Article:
The greater and more encouraging difference, holdovers from last season say, is that this team is not likely to go South in the East, as its predecessor did. Those Mets were 47-47 on July 21, one day after the anniversary of Armstrong's "giant step," but they went into a steep descent and never saw .500 again.

"We don't expect that," said Cameron.

The Mets expect -- or fantasize about -- much more. And it's games such as their Sunday victory that fuel their vision. A Pedro start can prompt that sort of thinking.

Buoyed by an early five-run lead, Martinez (11-3) overwhelmed the Braves, surrendering a single and a double and striking out five in his abbreviated workday.

He could have done more. But why?

The Mets conceded little during their four-game series against the Braves, the team that has been their primary obstacle for years. But there were concessions to be made to other forces, notably the weather. To employ the hyperbole of players, the humidity was giving 110 percent. So the Mets unplugged their starting pitcher after a mere 61 pitches rather than sap him in the sauna.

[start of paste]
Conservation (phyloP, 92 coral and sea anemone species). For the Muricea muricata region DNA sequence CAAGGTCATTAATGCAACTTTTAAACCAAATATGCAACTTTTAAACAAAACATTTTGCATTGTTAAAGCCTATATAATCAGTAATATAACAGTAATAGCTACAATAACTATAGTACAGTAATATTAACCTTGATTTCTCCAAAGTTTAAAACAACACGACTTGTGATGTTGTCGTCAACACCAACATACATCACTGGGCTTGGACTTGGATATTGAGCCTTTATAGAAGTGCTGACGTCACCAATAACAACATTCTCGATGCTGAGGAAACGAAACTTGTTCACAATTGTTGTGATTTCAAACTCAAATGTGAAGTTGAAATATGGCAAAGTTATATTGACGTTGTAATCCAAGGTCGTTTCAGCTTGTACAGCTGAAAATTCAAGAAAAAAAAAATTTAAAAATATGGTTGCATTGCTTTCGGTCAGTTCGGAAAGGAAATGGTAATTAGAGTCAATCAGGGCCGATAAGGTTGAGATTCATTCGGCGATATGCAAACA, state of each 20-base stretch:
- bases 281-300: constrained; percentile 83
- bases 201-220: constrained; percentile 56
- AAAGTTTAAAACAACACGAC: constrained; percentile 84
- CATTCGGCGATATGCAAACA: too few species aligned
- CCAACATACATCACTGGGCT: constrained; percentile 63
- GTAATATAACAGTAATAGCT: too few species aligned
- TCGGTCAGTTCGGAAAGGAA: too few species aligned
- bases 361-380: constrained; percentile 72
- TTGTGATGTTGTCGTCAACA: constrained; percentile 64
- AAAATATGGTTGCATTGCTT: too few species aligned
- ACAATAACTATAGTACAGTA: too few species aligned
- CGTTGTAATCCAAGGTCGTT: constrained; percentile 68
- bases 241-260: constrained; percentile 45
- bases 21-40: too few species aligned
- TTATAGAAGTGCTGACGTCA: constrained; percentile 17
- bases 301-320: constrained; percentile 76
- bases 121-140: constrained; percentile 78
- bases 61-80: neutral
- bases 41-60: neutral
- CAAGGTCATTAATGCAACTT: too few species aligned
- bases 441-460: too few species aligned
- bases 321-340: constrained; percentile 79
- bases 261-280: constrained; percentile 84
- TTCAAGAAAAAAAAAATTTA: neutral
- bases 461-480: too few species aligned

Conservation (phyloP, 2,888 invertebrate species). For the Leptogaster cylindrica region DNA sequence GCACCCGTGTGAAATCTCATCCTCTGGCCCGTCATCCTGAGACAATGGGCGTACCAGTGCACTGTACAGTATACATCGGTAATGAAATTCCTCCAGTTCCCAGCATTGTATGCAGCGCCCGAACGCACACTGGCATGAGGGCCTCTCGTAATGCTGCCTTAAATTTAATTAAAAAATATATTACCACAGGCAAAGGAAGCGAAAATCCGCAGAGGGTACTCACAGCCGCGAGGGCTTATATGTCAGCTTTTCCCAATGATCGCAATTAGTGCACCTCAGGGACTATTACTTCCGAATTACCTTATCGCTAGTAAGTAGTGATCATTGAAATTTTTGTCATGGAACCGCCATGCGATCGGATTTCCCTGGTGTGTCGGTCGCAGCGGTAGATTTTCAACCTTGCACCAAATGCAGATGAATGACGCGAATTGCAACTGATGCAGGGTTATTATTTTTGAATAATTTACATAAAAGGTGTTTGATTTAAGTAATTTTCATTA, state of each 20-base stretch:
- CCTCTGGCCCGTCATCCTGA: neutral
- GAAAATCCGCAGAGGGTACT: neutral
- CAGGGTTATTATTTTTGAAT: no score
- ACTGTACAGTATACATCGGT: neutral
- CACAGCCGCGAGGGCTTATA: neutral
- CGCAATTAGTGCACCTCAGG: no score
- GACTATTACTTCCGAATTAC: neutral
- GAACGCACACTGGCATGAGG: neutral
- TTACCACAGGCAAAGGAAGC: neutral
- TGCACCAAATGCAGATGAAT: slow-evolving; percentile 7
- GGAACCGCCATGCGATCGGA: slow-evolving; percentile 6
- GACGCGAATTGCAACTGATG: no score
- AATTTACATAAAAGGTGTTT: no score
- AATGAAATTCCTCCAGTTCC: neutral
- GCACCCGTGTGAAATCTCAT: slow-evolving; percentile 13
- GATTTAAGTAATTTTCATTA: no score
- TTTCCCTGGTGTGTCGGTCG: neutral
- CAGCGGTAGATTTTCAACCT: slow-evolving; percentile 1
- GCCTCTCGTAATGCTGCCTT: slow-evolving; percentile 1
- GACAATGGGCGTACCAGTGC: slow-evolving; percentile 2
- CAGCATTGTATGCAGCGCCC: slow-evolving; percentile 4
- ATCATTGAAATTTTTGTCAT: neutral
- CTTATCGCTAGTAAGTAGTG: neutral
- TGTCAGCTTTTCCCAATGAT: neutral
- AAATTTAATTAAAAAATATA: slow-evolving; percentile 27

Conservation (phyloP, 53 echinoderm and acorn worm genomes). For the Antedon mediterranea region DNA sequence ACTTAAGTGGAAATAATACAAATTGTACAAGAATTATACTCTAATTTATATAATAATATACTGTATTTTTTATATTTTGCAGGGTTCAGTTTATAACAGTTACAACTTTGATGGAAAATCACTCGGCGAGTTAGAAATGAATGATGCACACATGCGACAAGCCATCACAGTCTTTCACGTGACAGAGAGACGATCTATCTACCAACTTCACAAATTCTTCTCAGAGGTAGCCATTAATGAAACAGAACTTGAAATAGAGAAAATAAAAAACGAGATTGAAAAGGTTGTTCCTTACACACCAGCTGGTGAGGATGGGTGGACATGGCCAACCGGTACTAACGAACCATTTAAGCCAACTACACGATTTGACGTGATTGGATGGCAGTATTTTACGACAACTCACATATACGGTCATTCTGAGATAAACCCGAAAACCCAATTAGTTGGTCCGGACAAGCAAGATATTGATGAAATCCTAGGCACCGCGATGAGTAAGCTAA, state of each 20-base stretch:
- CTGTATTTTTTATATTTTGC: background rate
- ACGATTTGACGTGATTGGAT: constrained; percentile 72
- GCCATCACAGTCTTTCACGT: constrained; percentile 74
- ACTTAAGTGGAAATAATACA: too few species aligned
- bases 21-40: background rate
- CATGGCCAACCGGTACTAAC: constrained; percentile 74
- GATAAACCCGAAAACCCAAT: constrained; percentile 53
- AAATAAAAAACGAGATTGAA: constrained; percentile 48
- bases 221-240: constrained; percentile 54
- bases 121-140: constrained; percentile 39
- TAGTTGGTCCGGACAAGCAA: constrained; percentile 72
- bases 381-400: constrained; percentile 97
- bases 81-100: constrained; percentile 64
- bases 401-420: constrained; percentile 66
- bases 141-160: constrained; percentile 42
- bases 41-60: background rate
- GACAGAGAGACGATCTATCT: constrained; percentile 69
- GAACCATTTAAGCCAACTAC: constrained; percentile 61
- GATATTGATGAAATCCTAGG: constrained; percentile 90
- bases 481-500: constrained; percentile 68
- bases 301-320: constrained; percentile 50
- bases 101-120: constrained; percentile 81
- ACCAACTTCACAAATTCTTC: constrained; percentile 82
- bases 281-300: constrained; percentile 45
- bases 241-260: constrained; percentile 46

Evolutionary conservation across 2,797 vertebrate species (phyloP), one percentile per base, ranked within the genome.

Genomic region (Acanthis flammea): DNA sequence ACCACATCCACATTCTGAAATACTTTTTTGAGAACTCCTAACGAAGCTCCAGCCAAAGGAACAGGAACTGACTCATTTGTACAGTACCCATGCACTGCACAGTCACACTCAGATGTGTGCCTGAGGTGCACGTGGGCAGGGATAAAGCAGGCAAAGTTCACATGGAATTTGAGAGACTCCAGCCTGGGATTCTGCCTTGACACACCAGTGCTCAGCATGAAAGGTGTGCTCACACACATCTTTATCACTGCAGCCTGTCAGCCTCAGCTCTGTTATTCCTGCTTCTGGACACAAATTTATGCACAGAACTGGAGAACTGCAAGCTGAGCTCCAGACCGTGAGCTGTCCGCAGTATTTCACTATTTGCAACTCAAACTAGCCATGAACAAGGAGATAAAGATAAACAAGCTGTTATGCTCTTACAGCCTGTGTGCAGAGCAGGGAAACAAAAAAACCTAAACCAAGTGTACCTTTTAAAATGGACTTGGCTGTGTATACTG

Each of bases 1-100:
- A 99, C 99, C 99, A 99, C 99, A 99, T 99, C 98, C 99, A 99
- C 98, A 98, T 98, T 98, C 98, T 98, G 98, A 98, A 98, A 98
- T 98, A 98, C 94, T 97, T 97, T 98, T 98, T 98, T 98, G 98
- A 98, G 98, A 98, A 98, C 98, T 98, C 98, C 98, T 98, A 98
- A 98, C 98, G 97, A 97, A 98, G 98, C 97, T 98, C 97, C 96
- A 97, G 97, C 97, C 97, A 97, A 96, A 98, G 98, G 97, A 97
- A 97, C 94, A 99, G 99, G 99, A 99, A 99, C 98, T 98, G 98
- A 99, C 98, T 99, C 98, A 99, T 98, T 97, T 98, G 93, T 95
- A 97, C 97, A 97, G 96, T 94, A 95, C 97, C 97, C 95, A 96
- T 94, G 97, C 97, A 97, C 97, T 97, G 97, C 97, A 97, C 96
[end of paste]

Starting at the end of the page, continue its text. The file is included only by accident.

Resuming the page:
Randolph said that he made the move partially because he wanted to see recently promoted reliever Juan Padilla and give Heath Bell some innings. But another benefit -- and perhaps the benefit -- of Martinez's early departure were the bullets not spent.

"He could have gone longer," said Randolph, "but why not save some bullets when you can? 'Cause later in the season, we may have to ask him for more. We're hoping it works out that way. We hope we get in position that we need Pedro to throw some big pitches."

Randolph didn't consult with Pedro.

"We talked in Spring Training," said the manager. "He told me, 'When you come out [to the mound], just take me out. I'll just want to stay in if you ask.' "

Martinez was gone before the seventh began, replaced by Padilla (one perfect inning), who then was replaced by Bell (who allowed the run) and Dae-Sung Koo.

But Pedro hardly was displeased.

"This is probably the only day I can say I had an easy day at the office -- and I deserved it," said Martinez. "It was an open game, nothing to panic about, so why not? [Randolph and pitching coach Rick Peterson] know what they're doing. And I could use the rest and be healthy in August and September when they really need to push me.